Cover Story

War and peace

Are those who generalize about Islam as a "religion of peace" telling the whole truth? As the deadliest month of the year for American forces in Iraq highlights obstacles to U.S. goals, a Christian family's harrowing escape from Jordan raises questions about even the most "moderate" Muslim countries

Issue: "Iraq and terrorism," Nov. 11, 2006

Polls show Americans by far viewing the war in Iraq and the war against terror as the most important issue in the Nov. 7 balloting. New York Times columnist Thomas Friedman connected last month's spike in violence-October was the deadliest month for U.S forces in Iraq this year-to the 1968 Tet Offensive in Vietnam, a turning point that led President Lyndon Johnson not to seek a second term. "He could be right," President Bush said about Friedman's theory during an October press conference. "There's certainly a stepped-up level of violence, and we're heading into an election."

With terrorists trying to convince American voters to choose candidates favoring U.S. withdrawal from Iraq, the Bush administration was deep in talks with Iraqi leaders-proposing timelines, suggesting some tactical changes, and restating its resolve. President Bush affirmed the five-month-old government of Prime Minister Nuri al-Maliki while pushing it to "respect the fact that we've got patience, but not unlimited patience."

For now, the Bush administration remains committed to the goal of creating a stable and free democracy in Iraq despite formidable obstacles to peace. It is trying to avoid sweeping changes such as a rapid pullout or the three-state solution being promoted by several members of Congress. But dissenting voices are touting their own analysis of the state of affairs in Iraq.

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Radwan Masmoudi, founder and president of the Center for the Study of Islam and Democracy, a moderate Washington-based think tank, says U.S. troops in Iraq are making things worse: "I would announce that we are leaving in six months, and that it is up to the Iraqis to fix their problems in those six months." Masmoudi says the U.S. presence increases the likelihood of civil war between Shiites and Sunnis, and if left to themselves "there are enough Iraqis on both sides who realize that they have to live together and civil war would be a disaster for everybody . . . we need to end the occupation as soon as possible."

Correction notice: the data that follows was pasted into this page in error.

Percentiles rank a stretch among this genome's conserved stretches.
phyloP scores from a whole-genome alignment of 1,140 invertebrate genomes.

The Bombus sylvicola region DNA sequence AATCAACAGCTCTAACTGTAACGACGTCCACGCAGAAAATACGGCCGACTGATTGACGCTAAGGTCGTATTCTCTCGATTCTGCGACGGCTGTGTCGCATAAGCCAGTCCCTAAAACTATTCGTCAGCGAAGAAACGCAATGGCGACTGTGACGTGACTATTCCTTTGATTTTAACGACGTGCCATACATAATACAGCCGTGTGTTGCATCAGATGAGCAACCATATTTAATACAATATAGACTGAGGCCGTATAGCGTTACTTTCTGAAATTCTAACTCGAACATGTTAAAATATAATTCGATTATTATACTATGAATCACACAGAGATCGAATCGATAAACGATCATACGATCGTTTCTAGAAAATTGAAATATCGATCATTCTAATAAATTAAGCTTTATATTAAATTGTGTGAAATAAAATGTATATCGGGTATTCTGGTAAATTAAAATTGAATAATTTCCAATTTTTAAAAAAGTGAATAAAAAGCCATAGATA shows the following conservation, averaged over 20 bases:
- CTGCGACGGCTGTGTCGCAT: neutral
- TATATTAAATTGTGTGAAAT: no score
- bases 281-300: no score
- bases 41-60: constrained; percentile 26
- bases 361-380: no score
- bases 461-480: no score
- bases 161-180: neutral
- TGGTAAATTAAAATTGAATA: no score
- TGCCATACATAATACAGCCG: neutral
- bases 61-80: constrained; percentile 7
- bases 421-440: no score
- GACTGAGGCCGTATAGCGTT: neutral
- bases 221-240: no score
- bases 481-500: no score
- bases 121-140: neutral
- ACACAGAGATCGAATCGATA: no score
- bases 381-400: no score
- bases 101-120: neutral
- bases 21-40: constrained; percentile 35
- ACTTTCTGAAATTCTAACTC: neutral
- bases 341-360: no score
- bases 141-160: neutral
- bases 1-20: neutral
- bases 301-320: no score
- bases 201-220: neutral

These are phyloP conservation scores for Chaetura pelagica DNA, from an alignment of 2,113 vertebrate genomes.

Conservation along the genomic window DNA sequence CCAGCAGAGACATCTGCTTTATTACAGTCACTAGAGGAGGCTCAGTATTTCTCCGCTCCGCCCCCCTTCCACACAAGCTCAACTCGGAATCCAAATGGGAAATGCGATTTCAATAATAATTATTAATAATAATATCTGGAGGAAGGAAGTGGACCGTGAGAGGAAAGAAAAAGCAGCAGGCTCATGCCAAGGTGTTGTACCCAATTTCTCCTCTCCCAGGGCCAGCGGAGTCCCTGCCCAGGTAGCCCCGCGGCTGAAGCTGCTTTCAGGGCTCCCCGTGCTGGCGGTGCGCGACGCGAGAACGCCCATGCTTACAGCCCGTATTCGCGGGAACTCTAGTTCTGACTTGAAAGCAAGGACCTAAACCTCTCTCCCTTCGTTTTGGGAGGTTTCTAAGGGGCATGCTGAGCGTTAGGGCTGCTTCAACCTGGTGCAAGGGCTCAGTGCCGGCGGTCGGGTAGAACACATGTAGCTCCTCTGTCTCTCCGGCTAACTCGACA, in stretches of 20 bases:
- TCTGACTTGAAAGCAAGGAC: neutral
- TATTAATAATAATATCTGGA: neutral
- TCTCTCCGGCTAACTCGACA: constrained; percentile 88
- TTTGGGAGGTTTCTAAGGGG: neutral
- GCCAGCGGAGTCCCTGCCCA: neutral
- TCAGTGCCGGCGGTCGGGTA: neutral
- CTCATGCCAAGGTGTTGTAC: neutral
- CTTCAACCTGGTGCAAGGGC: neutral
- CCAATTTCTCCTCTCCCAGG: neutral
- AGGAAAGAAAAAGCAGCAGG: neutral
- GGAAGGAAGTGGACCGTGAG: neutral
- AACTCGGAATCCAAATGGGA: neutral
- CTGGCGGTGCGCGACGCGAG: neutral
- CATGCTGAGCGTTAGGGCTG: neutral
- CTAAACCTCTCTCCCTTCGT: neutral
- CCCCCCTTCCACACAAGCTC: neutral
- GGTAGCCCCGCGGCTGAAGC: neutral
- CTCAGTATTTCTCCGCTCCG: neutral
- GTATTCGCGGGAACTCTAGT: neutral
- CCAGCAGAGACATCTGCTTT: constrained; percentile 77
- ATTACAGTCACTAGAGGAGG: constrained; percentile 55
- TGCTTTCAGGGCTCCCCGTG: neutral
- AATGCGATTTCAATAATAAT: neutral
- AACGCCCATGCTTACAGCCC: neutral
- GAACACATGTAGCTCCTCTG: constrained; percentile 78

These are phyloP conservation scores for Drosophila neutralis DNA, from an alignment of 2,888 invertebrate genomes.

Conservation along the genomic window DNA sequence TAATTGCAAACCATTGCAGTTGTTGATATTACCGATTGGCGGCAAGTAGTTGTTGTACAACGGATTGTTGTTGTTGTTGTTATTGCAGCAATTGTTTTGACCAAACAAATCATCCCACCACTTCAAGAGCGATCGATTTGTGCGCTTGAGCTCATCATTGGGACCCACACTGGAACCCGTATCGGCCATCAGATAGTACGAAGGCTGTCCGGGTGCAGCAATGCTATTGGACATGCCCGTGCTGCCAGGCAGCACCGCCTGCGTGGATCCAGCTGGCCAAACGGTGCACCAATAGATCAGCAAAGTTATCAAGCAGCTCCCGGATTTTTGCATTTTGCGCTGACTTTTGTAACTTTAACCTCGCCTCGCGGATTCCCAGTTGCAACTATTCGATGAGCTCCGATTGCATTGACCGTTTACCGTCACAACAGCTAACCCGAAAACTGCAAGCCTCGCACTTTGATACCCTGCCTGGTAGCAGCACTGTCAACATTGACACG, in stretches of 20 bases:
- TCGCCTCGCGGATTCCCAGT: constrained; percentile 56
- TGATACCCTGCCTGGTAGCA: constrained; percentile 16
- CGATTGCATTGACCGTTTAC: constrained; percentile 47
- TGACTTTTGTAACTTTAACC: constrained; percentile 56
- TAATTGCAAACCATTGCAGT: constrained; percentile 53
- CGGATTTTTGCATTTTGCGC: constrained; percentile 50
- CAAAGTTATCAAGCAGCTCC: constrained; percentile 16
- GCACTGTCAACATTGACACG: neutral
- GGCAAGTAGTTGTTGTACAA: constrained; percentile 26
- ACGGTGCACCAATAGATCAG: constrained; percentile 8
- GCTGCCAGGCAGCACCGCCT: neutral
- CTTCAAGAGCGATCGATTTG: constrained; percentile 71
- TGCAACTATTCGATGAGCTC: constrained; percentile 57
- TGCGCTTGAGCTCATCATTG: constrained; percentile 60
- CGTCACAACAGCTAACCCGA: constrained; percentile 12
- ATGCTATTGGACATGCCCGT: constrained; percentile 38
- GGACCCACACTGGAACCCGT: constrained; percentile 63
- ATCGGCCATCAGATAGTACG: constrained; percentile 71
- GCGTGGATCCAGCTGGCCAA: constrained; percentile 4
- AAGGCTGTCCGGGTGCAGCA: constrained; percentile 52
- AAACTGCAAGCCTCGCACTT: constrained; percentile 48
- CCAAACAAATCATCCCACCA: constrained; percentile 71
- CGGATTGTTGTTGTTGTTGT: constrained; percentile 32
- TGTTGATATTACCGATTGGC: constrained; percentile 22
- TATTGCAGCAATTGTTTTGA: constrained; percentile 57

Daniel Pipes, director of the Middle East Forum, a think tank devoted to fighting radical Islam and promoting democracy in the Middle East, favors neither a drastic pullout nor the current course. "I'm half-way between," Pipes told WORLD. "I think cut and run is always the wrong thing to do, and yet I think the president overextended. I think he looked at Iraq in terms of 1945-rehabilitating the country as we did Japan and Germany. That isn't going to happen for many reasons."

Pipes suggests a redeployment of troops away from the urban areas and into the deserts. Separated from the impacted areas, Pipes said, troops can monitor the essential tasks, such as "maintaining the territorial integrity, making sure oil and gas get out, and making sure there is not a Saddam-like monster emerging. Then hand the keys over to the Iraqis and say, 'It's your country. Do your best. Good luck. Here's some money.'"

Others, though, see Iraq as the pivotal struggle in a region where radicals are gaining footholds and moderates are struggling to survive. General John Abizaid, head of the U.S. Central Command, said a pullout would be disastrous and "could plunge the region into all-out chaos" and "strengthen extremists." President Bush echoed his concerns during an Oct. 25 press conference: "If we do not defeat the terrorists or extremists in Iraq, they will gain access to vast oil reserves and use Iraq as a base to overthrow moderate governments across the broader Middle East. They will launch new attacks on America from this new safe haven."

General George Casey, the U.S. commander in Iraq, spoke of progress toward an eventual American withdrawal from Iraq but said he will not hesitate to ask for more troops: "We are about 75 percent of the way through a three-step process in building those [Iraqi] forces. It is going to take another 12 to 18 months or so till I believe the Iraqi security forces are completely capable of taking over responsibility for their own security that's still coupled with some level of support from us."

The final week of October brought speculation of a growing rift between Iraqi and U.S. leaders and doubt regarding Prime Minister Nuri al-Maliki's ability to rein in extremists. The angry leader dismissed suggestions of a timetable for curbing violence and disavowed a raid on the Sadr City slum in Baghdad by Iraqi and U.S. forces, saying he was not consulted. The 2.5 million Shiites of the slum-largely avoided by U.S. and Iraqi troops prior to the raid-are controlled by anti-American cleric Muqtada al-Sadr's Mahdi Army and comprise a key component of Iraq's fragile Shiite-dominated government.

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